Author Tom Mueller Photography Andrea Pistolesi
DAY ONE / Behind a cascade of ivy in the heart of Rome’s historical center is the Hotel Raphaël, where the foyer sets the tone with Picasso and Mirò originals, glowing Russian icons, and Italian Renaissance furniture. Start your first day in Rome with breakfast on the rooftop terrace, surrounded by Rome’s bell towers and domes, and you’ll understand why the Raphaël has attracted such notable guests as Jean-Paul Sartre and Robert De Niro.
Around the corner from your hotel is Piazza Navona, the first of many urban riddles you’ll encounter. Why does this square, ringed by buildings of many epochs, have such regular lines, with long, theatrical straightaways and a smooth curve at the north end?
The answer lies underground: The piazza was erected on the walls of a first-century stadium built by the Emperor Domitian. Much of central Rome has evolved in this way, the new growing from the roots of the old.
For antiquities a little closer to the surface, just walk five minutes east to the Pantheon, one of the world’s most perfectly preserved classical temples. The vast dome floats magically above you, and a beam of early sunlight slants through the oculus at its summit and lands in a lozenge of warm light on the floor.
Continue in the antiquarian vein with a stroll down the Via dei Coronari, long the heartland of Rome’s antiquari, where sellers offer such varied selections as period-piece furniture, classical statuary, and art deco bric-a-brac. Before you buy, though, visit Piazza Borghese, just to the north, where Roman antiquaries themselves shop for prints. Some of the stalls in the square offer authentic bargains on famous Roman landscapes by such artists as Piranesi and Vasi, as well as signed (and more expensive) originals from the 17th through 19th centuries.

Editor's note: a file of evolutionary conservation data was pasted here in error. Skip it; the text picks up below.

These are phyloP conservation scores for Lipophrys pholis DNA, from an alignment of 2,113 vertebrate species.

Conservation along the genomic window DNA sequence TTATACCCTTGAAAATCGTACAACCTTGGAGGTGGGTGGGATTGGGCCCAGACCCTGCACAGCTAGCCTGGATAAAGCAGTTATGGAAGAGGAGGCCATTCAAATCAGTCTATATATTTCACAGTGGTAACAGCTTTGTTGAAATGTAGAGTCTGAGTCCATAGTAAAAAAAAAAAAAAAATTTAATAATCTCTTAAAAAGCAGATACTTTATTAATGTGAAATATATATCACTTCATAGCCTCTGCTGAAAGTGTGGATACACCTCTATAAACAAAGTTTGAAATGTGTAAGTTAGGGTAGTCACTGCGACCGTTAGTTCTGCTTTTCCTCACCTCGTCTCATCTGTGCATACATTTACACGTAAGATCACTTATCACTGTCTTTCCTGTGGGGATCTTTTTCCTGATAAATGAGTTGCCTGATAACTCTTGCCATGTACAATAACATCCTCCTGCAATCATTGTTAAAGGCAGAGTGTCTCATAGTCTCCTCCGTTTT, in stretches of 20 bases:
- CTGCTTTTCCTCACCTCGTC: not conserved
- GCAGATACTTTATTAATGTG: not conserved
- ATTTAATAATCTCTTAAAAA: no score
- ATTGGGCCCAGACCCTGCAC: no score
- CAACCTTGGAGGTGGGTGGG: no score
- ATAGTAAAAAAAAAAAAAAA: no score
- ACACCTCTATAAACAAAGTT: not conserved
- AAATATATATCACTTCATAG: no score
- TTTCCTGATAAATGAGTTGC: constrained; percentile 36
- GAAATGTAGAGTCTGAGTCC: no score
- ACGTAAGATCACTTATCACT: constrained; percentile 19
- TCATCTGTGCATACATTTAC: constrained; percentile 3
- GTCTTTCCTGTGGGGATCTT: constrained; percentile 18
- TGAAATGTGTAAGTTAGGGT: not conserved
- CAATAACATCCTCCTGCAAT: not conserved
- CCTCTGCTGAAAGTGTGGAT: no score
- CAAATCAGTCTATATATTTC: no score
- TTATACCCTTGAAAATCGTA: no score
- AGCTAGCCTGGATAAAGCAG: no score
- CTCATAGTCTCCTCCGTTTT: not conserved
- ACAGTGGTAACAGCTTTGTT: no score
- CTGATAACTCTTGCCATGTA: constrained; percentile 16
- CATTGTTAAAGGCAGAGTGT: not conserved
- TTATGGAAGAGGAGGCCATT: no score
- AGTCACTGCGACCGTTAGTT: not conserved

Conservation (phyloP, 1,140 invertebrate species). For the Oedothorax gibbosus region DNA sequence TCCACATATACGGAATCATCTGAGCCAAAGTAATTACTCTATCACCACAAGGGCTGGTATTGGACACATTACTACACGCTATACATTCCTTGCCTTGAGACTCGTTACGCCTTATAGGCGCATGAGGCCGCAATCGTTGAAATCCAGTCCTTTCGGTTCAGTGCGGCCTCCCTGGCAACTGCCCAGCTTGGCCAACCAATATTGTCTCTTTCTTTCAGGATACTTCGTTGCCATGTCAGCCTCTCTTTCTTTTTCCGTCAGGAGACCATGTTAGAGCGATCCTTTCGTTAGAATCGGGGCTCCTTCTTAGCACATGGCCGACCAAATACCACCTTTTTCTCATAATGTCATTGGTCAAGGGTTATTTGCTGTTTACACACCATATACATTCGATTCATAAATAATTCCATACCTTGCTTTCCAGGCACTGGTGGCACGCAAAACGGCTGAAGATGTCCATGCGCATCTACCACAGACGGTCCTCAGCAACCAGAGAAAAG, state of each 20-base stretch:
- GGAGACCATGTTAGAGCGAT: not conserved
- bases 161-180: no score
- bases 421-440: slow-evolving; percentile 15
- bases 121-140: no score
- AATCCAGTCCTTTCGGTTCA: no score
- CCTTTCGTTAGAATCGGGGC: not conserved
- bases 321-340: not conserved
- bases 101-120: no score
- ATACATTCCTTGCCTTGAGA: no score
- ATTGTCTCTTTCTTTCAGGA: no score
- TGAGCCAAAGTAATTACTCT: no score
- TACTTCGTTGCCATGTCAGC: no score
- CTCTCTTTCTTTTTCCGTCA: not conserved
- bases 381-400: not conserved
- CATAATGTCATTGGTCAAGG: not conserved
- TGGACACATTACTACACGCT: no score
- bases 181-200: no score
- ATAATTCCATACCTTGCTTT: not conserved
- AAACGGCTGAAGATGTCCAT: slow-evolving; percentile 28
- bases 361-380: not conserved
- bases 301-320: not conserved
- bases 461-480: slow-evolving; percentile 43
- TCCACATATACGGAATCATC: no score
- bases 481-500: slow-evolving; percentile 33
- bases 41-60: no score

After shopping as the Romans shop, follow their lead and lunch at the Chiostro del Bramante, a newly opened restaurant and exposition space in an ancient cloister by the Renaissance architect Donato Bramante, who also designed St. Peter’s Basilica in the Vatican.
Try one of the generous salads made of local produce with unrecognizable names; then take in the latest exhibition or visit the bookshop.
Next, follow Via dei Baullari to the Campo de’ Fiori, another landmark square, as cluttered and eclectic as Piazza Navona is harmonious. Just beyond is the recently restored Palazzo Farnese, a model of Renaissance proportion and power. Imagine the marble basins of the twin fountains in front of the palace brimming with bathing Romans—the basins came from the Baths of Caracalla, ancient Rome’s grandest public baths.
After a brief detour down the silent, aristocratic Via Giulia, another antique-hunter’s paradise, cross the Tiber River on the Ponte Sisto, and enter Trastevere. Your ultimate goal is the venerable basilica of Santa Maria in Trastevere, with its paleochristian remains and splendid mosaics.
Dinner tonight is on Tiber Island in the middle of the river, the site of one of Rome’s earliest settlements and, more important, of Sora Lella, one of its best restaurants.
Signora Lella’s descendants have taken her place in the kitchen, and their hands have Lella’s magic touch. Try the tonnarelli alla cuccagna pasta, a wonderful welter of walnuts, cream, egg, and sausage in which each ingredient comes through with remarkable clarity, and close with the zabaione ice cream topped with balsamic vinegar.
Take a cab from the restaurant to today’s grand finale: a classical music concert or a dance or theater production at the new Auditorium Parco della Musica, a cluster of lute-shaped concert halls set by architect Renzo Piano in rolling green meadows on the north end of town. This is one of the world’s most advanced places for music and creativity, with walls and ceilings sheathed in cherrywood for immaculate acoustics.